Gateway guns for mid market in EMEA

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Gateway guns for mid market in EMEA

Microscope contributor

Gateway is making a play for the mid-market with a range of PCs, servers, LCDs and managed services, vowing to work only with VARs dedicated to that space to protect margin from price aggressive etailers.

 

The move is part of parent company Acer's multi-brand strategy it unveiled last at its global press conference in Hungary and the desktops and notebook will start shipping in March, with other products and services arriving in May.

 

"Since we are only going to be focused on the mid market there will be no channel pollution or leakage, partners will not be under price pressure from e-tailers," said Kevin O'Donoghue, product marketing director at Gateway EMEA.

 

The vendor will look to muster an as yet undefined number of partners that it will manage directly, likely to be no more than 50 and the remainder will be account managed by Computer 2000.

 

The managed services suite - hosted by Acer in a UK data centre - includes monitoring, basic prevention tools, patch management up to a complete analysis of bandwidth, and processors to asset management. The cost is not yet finalised.

 

"All the partner and the customer needs is an Internet connection, the capital investment is zero. This allows VARs to utilise their engineers to service multiple customers remotely instead of having to run around in a car," he added.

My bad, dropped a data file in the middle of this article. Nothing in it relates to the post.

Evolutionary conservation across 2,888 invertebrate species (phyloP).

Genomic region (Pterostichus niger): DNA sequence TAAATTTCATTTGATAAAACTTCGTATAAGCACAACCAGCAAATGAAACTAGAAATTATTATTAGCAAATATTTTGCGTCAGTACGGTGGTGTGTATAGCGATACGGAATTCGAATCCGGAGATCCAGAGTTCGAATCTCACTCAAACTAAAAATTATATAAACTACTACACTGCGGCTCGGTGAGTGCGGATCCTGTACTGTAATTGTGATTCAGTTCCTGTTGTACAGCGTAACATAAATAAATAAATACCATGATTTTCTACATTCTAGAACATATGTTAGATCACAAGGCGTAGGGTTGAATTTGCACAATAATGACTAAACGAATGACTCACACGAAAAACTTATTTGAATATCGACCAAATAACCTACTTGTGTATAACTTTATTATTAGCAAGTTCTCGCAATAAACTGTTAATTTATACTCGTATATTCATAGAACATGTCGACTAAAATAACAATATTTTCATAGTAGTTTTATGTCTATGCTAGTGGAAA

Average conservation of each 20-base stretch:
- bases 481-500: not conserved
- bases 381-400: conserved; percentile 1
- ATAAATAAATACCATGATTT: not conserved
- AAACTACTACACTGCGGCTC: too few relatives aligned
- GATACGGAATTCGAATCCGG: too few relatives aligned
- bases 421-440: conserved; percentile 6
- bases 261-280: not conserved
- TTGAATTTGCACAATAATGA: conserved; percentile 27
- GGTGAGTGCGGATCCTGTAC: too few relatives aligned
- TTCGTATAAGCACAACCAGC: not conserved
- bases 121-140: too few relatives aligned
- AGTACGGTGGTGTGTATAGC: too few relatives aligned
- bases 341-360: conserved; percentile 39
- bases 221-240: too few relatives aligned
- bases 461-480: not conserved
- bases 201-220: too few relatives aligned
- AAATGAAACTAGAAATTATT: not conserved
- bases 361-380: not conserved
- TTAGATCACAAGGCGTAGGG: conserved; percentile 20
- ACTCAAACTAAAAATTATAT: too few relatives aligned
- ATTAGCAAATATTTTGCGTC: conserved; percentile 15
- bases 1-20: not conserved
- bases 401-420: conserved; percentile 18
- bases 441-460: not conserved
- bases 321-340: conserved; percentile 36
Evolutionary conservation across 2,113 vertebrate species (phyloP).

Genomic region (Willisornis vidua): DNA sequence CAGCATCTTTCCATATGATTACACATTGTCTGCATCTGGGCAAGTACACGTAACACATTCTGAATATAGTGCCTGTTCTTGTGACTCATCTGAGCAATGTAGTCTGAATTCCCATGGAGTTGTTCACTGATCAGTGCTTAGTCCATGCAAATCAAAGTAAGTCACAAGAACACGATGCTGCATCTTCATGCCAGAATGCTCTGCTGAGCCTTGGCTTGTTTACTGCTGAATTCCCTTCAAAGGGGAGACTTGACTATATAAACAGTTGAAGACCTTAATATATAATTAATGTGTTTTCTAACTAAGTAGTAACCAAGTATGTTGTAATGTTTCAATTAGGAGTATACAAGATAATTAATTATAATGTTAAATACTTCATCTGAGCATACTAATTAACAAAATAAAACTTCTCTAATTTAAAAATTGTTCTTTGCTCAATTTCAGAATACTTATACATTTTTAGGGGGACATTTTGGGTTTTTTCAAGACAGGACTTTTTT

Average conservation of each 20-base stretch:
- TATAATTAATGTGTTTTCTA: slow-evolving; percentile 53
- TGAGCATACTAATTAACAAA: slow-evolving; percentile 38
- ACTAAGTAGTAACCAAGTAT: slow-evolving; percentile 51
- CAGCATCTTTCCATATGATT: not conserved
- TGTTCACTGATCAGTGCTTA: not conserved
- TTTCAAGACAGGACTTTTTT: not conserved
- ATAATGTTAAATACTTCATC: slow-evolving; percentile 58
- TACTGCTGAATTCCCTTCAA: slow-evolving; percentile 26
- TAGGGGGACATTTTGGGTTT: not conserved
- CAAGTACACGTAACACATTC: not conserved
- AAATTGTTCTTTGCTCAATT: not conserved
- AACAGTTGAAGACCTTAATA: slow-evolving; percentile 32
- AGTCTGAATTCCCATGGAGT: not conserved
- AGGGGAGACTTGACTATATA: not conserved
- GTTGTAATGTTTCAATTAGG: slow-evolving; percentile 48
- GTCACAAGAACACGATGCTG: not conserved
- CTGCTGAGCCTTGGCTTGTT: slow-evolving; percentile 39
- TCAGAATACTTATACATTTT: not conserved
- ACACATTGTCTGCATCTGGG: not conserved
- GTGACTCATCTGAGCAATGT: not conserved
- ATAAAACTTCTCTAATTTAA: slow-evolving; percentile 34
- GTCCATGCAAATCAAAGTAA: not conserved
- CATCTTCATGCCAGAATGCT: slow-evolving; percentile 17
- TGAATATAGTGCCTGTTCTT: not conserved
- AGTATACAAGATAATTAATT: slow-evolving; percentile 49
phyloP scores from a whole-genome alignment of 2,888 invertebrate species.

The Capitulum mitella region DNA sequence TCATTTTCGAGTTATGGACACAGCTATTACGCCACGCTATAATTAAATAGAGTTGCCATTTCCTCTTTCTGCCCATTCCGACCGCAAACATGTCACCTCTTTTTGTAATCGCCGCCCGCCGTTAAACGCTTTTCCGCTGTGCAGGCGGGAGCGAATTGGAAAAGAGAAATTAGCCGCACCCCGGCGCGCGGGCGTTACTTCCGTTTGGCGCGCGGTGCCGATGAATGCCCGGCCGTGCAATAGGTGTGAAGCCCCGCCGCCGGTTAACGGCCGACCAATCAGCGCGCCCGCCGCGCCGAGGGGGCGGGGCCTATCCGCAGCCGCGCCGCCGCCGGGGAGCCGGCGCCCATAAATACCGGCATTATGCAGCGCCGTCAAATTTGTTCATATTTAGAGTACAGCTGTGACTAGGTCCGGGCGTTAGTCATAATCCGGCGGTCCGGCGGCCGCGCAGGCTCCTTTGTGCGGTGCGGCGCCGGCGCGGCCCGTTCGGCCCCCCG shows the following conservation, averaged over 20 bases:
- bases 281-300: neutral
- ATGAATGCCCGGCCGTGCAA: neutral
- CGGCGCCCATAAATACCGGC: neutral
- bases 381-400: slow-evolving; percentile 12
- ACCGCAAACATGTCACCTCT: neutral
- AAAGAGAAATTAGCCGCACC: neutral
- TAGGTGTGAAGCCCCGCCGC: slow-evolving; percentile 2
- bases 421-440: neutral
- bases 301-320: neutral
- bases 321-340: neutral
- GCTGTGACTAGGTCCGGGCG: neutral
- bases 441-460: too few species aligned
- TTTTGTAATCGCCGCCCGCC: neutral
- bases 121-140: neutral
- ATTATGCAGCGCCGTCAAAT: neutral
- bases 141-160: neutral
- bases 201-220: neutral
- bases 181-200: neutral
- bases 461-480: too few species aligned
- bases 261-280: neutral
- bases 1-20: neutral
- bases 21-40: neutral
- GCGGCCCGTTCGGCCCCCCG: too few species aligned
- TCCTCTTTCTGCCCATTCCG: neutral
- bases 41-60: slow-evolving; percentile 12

O'Donoghue said the perception of the Gateway in the UK was not positive or negative but he believed the market will become less crowded as the industry consolidates, "there is space to grow...and build the brand with partners."

 

Gateway withdrew from the UK market in 2001 to focus on its heartland - the US retail sector - and though it made a comeback in 2005 across Europe, failed to make a dent in rivals' businesses.

 

It was then sold to e-Machines founder John Hui in 2007, before he passed it onto Acer for £355m and has operated in the US consumer space, similar to Packard Bell in Europe.

 

The biggest challenge facing Gateway is overcoming the lack of meaningful brand awareness in the UK mid market said Alastair Edwards, senior analyst at Canalys.

 

"What will define success is whether Gateway can generate demand from mid-market customers, resellers will not spend time promoting the brand," he said, "the reason HP and Dell is so successful is because customer demand their products."

 

Mark Glasspool, general manager for PC systems at Computer 2000, agreed one of the major jobs ahead was to increase brand recognition in the UK, "but the reward structure will be compelling for resellers...they will like its predictability".

 

No other details on the margins were available at the time of going to press.

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